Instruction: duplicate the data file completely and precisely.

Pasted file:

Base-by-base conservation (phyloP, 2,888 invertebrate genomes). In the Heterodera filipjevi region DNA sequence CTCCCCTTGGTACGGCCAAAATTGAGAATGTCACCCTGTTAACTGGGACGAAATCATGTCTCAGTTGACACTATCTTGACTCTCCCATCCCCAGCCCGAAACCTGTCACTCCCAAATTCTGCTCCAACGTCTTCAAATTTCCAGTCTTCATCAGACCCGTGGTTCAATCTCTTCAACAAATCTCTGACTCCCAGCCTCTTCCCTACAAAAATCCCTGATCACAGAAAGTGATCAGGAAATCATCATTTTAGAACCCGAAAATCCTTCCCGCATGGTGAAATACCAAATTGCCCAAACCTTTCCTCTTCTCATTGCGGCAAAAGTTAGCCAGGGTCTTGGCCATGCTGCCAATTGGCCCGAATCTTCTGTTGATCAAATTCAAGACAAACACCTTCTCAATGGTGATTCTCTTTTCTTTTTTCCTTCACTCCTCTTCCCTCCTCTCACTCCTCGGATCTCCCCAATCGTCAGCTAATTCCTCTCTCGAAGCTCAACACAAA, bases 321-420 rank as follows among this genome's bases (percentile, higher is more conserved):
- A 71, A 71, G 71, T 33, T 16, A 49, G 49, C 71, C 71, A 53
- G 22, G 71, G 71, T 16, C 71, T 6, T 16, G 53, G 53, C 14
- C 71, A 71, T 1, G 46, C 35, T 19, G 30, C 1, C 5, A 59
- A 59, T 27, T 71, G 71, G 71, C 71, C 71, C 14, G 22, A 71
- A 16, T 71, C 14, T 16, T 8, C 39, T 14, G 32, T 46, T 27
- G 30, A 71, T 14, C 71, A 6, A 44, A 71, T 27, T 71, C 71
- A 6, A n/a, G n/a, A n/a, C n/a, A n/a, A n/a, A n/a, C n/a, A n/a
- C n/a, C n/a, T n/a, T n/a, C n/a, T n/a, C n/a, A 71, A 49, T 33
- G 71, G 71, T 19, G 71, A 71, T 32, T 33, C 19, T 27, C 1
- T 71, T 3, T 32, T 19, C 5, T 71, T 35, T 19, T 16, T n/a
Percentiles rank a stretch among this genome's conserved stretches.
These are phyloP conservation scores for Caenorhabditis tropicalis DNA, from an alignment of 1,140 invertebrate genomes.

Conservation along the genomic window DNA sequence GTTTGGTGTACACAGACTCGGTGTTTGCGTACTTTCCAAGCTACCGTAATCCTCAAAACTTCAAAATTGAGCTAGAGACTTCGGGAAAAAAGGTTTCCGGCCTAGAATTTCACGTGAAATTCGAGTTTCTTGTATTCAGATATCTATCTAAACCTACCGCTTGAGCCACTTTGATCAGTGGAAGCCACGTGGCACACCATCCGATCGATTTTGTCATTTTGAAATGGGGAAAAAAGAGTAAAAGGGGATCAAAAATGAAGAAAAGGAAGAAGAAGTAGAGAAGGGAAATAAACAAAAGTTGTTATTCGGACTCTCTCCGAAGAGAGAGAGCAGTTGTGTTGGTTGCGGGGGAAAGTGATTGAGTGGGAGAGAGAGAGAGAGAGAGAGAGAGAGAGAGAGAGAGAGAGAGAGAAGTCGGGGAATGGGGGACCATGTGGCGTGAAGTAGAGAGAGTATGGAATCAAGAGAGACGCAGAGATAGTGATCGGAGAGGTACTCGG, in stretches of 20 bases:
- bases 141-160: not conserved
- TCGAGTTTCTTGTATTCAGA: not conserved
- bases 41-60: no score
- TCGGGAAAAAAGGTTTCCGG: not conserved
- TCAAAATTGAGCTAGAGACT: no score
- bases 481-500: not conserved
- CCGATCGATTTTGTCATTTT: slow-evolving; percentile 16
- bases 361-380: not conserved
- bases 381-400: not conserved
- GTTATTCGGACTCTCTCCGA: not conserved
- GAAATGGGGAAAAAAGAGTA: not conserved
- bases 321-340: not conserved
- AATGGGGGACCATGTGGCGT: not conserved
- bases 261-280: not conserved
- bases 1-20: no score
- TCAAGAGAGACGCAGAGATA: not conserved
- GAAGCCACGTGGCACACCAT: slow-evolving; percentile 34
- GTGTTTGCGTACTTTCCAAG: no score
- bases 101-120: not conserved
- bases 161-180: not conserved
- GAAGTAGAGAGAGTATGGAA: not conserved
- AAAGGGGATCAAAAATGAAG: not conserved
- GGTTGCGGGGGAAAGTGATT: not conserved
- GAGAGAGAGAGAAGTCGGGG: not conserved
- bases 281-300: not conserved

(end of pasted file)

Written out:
Base-by-base conservation (phyloP, 2,888 invertebrate genomes). In the Heterodera filipjevi region DNA sequence CTCCCCTTGGTACGGCCAAAATTGAGAATGTCACCCTGTTAACTGGGACGAAATCATGTCTCAGTTGACACTATCTTGACTCTCCCATCCCCAGCCCGAAACCTGTCACTCCCAAATTCTGCTCCAACGTCTTCAAATTTCCAGTCTTCATCAGACCCGTGGTTCAATCTCTTCAACAAATCTCTGACTCCCAGCCTCTTCCCTACAAAAATCCCTGATCACAGAAAGTGATCAGGAAATCATCATTTTAGAACCCGAAAATCCTTCCCGCATGGTGAAATACCAAATTGCCCAAACCTTTCCTCTTCTCATTGCGGCAAAAGTTAGCCAGGGTCTTGGCCATGCTGCCAATTGGCCCGAATCTTCTGTTGATCAAATTCAAGACAAACACCTTCTCAATGGTGATTCTCTTTTCTTTTTTCCTTCACTCCTCTTCCCTCCTCTCACTCCTCGGATCTCCCCAATCGTCAGCTAATTCCTCTCTCGAAGCTCAACACAAA, bases 321-420 rank as follows among this genome's bases (percentile, higher is more conserved):
- A 71, A 71, G 71, T 33, T 16, A 49, G 49, C 71, C 71, A 53
- G 22, G 71, G 71, T 16, C 71, T 6, T 16, G 53, G 53, C 14
- C 71, A 71, T 1, G 46, C 35, T 19, G 30, C 1, C 5, A 59
- A 59, T 27, T 71, G 71, G 71, C 71, C 71, C 14, G 22, A 71
- A 16, T 71, C 14, T 16, T 8, C 39, T 14, G 32, T 46, T 27
- G 30, A 71, T 14, C 71, A 6, A 44, A 71, T 27, T 71, C 71
- A 6, A n/a, G n/a, A n/a, C n/a, A n/a, A n/a, A n/a, C n/a, A n/a
- C n/a, C n/a, T n/a, T n/a, C n/a, T n/a, C n/a, A 71, A 49, T 33
- G 71, G 71, T 19, G 71, A 71, T 32, T 33, C 19, T 27, C 1
- T 71, T 3, T 32, T 19, C 5, T 71, T 35, T 19, T 16, T n/a
Percentiles rank a stretch among this genome's conserved stretches.
These are phyloP conservation scores for Caenorhabditis tropicalis DNA, from an alignment of 1,140 invertebrate genomes.

Conservation along the genomic window DNA sequence GTTTGGTGTACACAGACTCGGTGTTTGCGTACTTTCCAAGCTACCGTAATCCTCAAAACTTCAAAATTGAGCTAGAGACTTCGGGAAAAAAGGTTTCCGGCCTAGAATTTCACGTGAAATTCGAGTTTCTTGTATTCAGATATCTATCTAAACCTACCGCTTGAGCCACTTTGATCAGTGGAAGCCACGTGGCACACCATCCGATCGATTTTGTCATTTTGAAATGGGGAAAAAAGAGTAAAAGGGGATCAAAAATGAAGAAAAGGAAGAAGAAGTAGAGAAGGGAAATAAACAAAAGTTGTTATTCGGACTCTCTCCGAAGAGAGAGAGCAGTTGTGTTGGTTGCGGGGGAAAGTGATTGAGTGGGAGAGAGAGAGAGAGAGAGAGAGAGAGAGAGAGAGAGAGAGAGAGAAGTCGGGGAATGGGGGACCATGTGGCGTGAAGTAGAGAGAGTATGGAATCAAGAGAGACGCAGAGATAGTGATCGGAGAGGTACTCGG, in stretches of 20 bases:
- bases 141-160: not conserved
- TCGAGTTTCTTGTATTCAGA: not conserved
- bases 41-60: no score
- TCGGGAAAAAAGGTTTCCGG: not conserved
- TCAAAATTGAGCTAGAGACT: no score
- bases 481-500: not conserved
- CCGATCGATTTTGTCATTTT: slow-evolving; percentile 16
- bases 361-380: not conserved
- bases 381-400: not conserved
- GTTATTCGGACTCTCTCCGA: not conserved
- GAAATGGGGAAAAAAGAGTA: not conserved
- bases 321-340: not conserved
- AATGGGGGACCATGTGGCGT: not conserved
- bases 261-280: not conserved
- bases 1-20: no score
- TCAAGAGAGACGCAGAGATA: not conserved
- GAAGCCACGTGGCACACCAT: slow-evolving; percentile 34
- GTGTTTGCGTACTTTCCAAG: no score
- bases 101-120: not conserved
- bases 161-180: not conserved
- GAAGTAGAGAGAGTATGGAA: not conserved
- AAAGGGGATCAAAAATGAAG: not conserved
- GGTTGCGGGGGAAAGTGATT: not conserved
- GAGAGAGAGAGAAGTCGGGG: not conserved
- bases 281-300: not conserved